Skinny Pandas Riding on a Rocket at PyDataGlobal 2020

On November 11th we saw the most ambitious ever PyData conference – PyData Global 2020 was a combination of world-wide PyData groups putting on a huge event to both build our international community and to leverage the on-line only conferences that we need to run during Covid 19.

The conference brought together almost 2,000 attendees from 65 countries with 165 speakers over 5 days on a 5-track schedule. All speaker videos had to be uploaded in advance so they could be checked and then provided ahead-of-time to attendees. You can see the full program here, the topic list was very solid since the selection committee had the best of the international community uploading their proposals.

The volunteer organising committee felt that giving attendees a chance to watch all the speakers at their leisure took away constraints of time zones – but we wanted to avoid the common end result of “watching a webinar” that has plagued many other conferences this year. Our solution included timed (and repeated) “watch parties” so you could gather to watch the video simultaneously with others, and then share discussion in chat rooms. The volunteer organising committee also worked hard to build a “virtual 2D world” with – you walk around a virtual conference space (including the speakers’ rooms, an expo hall, parks, a bar, a helpdesk and more). Volunteer Jesper Dramsch made a very cool virtual tour of “how you can attend PyData Global” which has a great demo of how Gather works – it is worth a quick watch. Other conferences should take note.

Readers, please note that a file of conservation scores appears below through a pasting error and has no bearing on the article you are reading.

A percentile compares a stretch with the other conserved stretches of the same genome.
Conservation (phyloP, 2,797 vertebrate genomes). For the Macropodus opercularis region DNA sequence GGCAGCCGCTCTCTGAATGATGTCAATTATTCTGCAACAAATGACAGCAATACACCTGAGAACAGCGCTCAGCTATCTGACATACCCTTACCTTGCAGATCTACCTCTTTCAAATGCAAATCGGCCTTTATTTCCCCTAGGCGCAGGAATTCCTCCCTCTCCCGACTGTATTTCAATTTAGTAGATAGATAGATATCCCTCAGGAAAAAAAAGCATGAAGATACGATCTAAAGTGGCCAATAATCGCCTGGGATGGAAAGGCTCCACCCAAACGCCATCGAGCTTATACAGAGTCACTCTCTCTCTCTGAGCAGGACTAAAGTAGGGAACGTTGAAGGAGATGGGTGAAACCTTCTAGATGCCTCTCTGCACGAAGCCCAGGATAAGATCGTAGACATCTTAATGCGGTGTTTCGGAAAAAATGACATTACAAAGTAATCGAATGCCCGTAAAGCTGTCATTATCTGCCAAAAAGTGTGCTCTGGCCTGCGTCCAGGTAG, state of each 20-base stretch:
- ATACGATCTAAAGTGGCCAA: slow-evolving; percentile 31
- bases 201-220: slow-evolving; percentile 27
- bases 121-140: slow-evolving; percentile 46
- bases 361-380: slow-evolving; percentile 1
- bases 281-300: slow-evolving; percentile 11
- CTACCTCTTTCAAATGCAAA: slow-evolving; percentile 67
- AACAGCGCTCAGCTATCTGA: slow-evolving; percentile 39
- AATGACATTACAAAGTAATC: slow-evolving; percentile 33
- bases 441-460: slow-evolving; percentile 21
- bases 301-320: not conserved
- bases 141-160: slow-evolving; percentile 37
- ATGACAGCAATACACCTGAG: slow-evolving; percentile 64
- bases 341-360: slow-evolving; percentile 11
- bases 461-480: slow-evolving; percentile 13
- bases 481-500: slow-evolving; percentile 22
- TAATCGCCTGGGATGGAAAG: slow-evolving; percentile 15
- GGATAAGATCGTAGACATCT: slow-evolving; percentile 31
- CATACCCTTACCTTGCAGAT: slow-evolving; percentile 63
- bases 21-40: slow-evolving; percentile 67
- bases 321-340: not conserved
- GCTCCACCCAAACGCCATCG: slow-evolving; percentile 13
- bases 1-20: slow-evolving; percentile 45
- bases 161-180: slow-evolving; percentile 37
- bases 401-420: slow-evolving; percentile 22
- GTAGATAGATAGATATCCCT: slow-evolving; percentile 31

Through Gather you could “attend” the keynote and speaker rooms during a watch-party and actually see other attendees around you, you could talk to them and you could watch the video being played. You genuinely got a sense that you were attending an event with others, that’s the first time I’ve really felt that in 2020 and I’ve presented at 7 events this year prior to PyDataGlobal (and frankly some of those other events felt pretty lonely – presenting to a blank screen and getting no feedback…that’s not very fulfilling!).

I spoke on “Skinny Pandas Riding on a Rocket” – a culmination of ideas covered in earlier talks with a focus on getting more into Pandas so you don’t have to learn new technologies and see Vaex, Dask and SQLite in action if you do need to scale up your Pythonic data science.

I also organised another “Executives at PyData” session aimed at getting decision makers and team leaders into a (virtual) room for an hour to discuss pressing issues. Given 6 iterations of my “Successful Data Science Projects” training course in London over the last 1.5 years I know of many issues that repeatedly come up that plague decision makers on data science teams. We got to cover a set of issues and talk on solutions that are known to work. I have a fuller write-up to follow.

The conference also enabled a “pay what you can” model for those attending outside of a corporate ticket, this brought in a much wider audience that could normally attend a PyData conference. The goal of the non-profit NumFOCUS (who back the PyData global events) is to fund open source so the goal is always to raise more money and to provide a high quality educational and networking experience. For this on-line global event we figured it made sense to open out the community to even more folk – the “pay what you can” model is regarded as a success (this is the first time we’ve done it!) and has given us some interesting attendee insights to think on.

There are definitely some lessons to learn, notably the on-boarding process was complex (3 systems had to be activated) – the volunteer crew wrote very clear instructions but nonetheless it was a more involved process than we wanted. This will be improved in the future.

I extend my thanks to the wider volunteer organising committee and to NumFOCUS for making this happen!

Ian is a Chief Interim Data Scientist via his Mor Consulting. Sign-up for Data Science tutorials in London and to hear about his data science thoughts and jobs. He lives in London, is walked by his high energy Springer Spaniel and is a consumer of fine coffees.